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#ml #dl #nlp


Teacher forcing is a (really simple) way of #training an #rnn.

RNNs have a variable length input and this is by design, since this is why they are mainly used (to convert a sequence - like text - into a single encoding - #embedding).

The problem

Suppose you have the input: (w0, w1, w2, ..., wn)

What you normally would do for training, maybe in a naive way, is to #autoregress, which means sending all the tokens of the input into the RNN and compute the loss as the result you get at the very end, then backpropagate through time, for all the steps with their relative partial-losses.

If you are in a #seq2seq model (say in #language_models or #machine_translation), where you want to predict a sequence, derived from the input sequence, doing the above ends you up with the following (logically unrolled) algorithm:

  • Forward pass:
    • passing w0 into the RNN model and getting a prediction p0.
      • this makes the RNN pass to a new state s0 to reflect the output you just sent
    • (internally) compute the partial-loss l0: between p0 and the expected answer e0

    • send in the next token w1 into the RNN model and getting a prediction p1
    • (internally) compute the partial-loss l1: between p1 and the expected answer e1

    • .… (repeat n times for all w_i)
  • after all these steps, you now have the output prediction (p0, p1, p2, ..n, pn), which you want to train so as to be as close as possible to the target (expected) sequence (t0, t1, t2, ..., tn)

  • Backwards pass:
    • backpropagate through time, using each l_i as the loss value for each timestep you’re at

So you have:

  • (w0, w1, w2, ..., wn) - inputs
  • (p0, p1, p2, ..., pn) - outputs
  • (t0, t1, t2, ..., tn) - targets
  • (l0, l1, l2, ..., ln) - partial-loss values

In this formulation, notice that p1 is only as good as p0 was, because p1 used the RNN that yielded p0. Since usually, p0 is way off (especially at the beginning of training) then p1, p2 and the following have a increasingly smaller chance to land on the correct outputs (because they depend on the previous erroneous states).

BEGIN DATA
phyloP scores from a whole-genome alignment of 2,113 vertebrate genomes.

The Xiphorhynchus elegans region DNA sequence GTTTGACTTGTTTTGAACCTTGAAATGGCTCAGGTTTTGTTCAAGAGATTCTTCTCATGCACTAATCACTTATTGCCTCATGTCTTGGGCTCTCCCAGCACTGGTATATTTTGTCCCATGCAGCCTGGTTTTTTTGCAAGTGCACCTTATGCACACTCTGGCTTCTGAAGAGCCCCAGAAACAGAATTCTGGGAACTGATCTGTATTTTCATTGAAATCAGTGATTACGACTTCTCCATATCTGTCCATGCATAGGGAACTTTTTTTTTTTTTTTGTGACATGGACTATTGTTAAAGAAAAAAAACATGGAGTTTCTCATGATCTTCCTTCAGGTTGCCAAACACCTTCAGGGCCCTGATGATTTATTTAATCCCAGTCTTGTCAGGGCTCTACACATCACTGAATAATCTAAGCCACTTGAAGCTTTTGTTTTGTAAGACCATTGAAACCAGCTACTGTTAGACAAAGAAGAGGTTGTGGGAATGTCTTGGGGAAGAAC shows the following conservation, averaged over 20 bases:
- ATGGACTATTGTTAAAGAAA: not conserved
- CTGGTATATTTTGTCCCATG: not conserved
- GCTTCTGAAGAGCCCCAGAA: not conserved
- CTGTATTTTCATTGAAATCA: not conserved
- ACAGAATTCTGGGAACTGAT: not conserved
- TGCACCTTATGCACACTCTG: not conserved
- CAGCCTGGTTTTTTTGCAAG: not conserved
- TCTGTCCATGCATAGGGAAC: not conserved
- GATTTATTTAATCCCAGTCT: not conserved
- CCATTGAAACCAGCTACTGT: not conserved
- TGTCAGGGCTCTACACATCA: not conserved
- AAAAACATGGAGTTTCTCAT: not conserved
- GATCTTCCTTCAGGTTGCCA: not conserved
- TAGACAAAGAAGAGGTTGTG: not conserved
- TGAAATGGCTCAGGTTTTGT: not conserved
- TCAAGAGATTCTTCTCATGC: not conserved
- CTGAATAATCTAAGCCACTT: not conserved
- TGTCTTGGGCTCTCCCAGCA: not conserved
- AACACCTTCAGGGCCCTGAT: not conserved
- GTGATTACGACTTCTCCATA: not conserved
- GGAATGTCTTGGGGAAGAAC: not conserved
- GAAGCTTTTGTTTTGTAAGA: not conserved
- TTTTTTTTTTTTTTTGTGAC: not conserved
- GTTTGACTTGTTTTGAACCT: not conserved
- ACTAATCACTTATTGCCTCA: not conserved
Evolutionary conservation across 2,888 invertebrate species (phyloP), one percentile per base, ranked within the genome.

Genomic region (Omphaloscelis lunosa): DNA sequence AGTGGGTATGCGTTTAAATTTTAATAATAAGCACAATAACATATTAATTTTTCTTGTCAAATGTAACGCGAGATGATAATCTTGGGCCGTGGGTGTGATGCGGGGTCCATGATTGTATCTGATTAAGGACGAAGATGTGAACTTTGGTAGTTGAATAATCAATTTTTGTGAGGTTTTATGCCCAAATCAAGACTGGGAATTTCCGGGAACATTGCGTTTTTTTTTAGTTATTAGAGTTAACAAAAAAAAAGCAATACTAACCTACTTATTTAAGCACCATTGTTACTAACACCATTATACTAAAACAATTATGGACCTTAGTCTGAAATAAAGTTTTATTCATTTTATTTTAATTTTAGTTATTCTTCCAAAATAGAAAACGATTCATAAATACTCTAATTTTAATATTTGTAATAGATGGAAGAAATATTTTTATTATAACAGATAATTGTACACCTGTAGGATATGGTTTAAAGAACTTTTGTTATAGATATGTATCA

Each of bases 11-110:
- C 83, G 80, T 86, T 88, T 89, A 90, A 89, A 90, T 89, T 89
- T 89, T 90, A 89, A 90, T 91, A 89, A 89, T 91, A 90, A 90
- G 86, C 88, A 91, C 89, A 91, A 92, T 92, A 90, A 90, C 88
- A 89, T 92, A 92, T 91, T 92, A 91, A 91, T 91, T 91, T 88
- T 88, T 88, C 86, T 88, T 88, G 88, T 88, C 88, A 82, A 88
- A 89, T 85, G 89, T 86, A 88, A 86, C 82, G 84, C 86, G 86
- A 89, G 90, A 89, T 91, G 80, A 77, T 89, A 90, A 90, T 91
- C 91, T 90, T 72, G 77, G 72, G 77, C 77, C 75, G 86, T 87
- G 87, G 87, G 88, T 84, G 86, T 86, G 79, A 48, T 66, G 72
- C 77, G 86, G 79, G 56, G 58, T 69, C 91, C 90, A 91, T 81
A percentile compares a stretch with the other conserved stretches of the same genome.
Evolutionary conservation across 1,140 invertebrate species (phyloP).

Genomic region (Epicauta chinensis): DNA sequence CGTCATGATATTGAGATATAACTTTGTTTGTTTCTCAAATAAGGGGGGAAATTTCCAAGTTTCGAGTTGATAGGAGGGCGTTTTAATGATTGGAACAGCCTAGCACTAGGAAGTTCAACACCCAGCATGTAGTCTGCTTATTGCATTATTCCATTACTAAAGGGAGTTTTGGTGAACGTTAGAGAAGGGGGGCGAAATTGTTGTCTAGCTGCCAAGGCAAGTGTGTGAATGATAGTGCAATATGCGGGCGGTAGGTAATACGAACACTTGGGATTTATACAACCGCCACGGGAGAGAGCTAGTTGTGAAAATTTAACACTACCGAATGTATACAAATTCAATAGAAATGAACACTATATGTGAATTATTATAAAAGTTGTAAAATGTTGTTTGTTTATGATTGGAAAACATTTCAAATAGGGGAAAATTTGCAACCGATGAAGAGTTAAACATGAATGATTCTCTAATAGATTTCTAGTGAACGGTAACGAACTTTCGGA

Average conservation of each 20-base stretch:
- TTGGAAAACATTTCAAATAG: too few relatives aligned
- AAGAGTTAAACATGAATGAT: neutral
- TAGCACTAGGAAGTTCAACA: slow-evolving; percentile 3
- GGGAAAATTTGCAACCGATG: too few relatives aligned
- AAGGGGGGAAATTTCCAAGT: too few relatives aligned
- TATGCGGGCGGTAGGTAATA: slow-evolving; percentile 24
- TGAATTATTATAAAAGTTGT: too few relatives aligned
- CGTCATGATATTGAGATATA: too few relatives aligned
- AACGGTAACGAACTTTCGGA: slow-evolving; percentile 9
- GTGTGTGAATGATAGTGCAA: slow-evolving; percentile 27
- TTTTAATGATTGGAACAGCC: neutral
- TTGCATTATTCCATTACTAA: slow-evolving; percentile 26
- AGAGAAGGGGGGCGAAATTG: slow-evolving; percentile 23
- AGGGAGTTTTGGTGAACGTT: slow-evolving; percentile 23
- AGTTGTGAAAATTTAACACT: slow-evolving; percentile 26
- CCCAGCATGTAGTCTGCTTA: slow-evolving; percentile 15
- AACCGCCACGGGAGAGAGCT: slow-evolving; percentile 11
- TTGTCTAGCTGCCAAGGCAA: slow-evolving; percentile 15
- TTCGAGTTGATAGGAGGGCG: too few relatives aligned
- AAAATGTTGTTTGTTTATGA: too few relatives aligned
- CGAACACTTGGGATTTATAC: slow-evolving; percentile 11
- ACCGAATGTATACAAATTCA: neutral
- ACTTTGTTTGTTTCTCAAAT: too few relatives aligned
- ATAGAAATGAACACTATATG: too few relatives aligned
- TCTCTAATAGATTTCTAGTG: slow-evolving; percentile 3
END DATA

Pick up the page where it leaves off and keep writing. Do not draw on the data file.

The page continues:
Teacher forcing

To overcome this, you actually need not continue on step i from the intermediary state i-1 (that yields p_i) but from a state that received all the correct inputs, up to the current one. In other words, we need to make p_i dependent on the sequence(t0, t1, t2, ..., t(i-1)) not on (p0, p1, p2, ..., p(i-1)).

Let’s take an example. Suppose we want to predict the next word in the sequence (I, am, new) which is at.


What would normally happen is that you’d pass all the words into the RNN I, am, new and let the RNN build up an internal state representing this sequence, into an internal state (the red arrow above) and and then unroll this hidden state for 3 steps to get the final output.

Internally, at each unrolling step you actually get some intermediary predictions (in blue) and they depend on what the RNN unrolled previously in step (t-1). This means that since We was a wrong prediction, want may be sensible as a next word, given We as a prior, but for the full sequence, it builds up on the previous error. By the time, we get to the output, we have accumulated all the errors of:

  • predicting be, which depended on the error of predicting previously both We and want and to
  • predicting to which depended on the error of predicting previously both We and want
  • predicting want which depended on the error of predicting We

To correct these issues, the backpropagtion step has to compute the loss values as cummulative sums of all the loss values of previous predictions (#”backpropagation through time” #bptt).

Teacher forcing solves this by sending in all the correct predictions as priors, and only deal of forcing (correcting) a single step of the output. It’s as if, we are sending cummulative sequences as inputs, and expect the next token and only backpropagate for that loss value, as you can see in the image bellow.


So, we compute the intermediary predictions, we act on their errors (through backpropagation) but only once, since from that point forward we’ll make next tokens depend on the correct previous tokens.

This speeds up training because now we have a linear training schedule, one word at a time.

Basically, if we have a sequence ['I', 'am', 'new'] with should predict at then we need to train the network with the following batch:

  • ['I'] -> 'am'
  • ['I', 'am'] -> 'new'
  • ['I', 'am', 'new'] -> 'at'

This is sometimes also called sequence learning


Credits for this image

See also: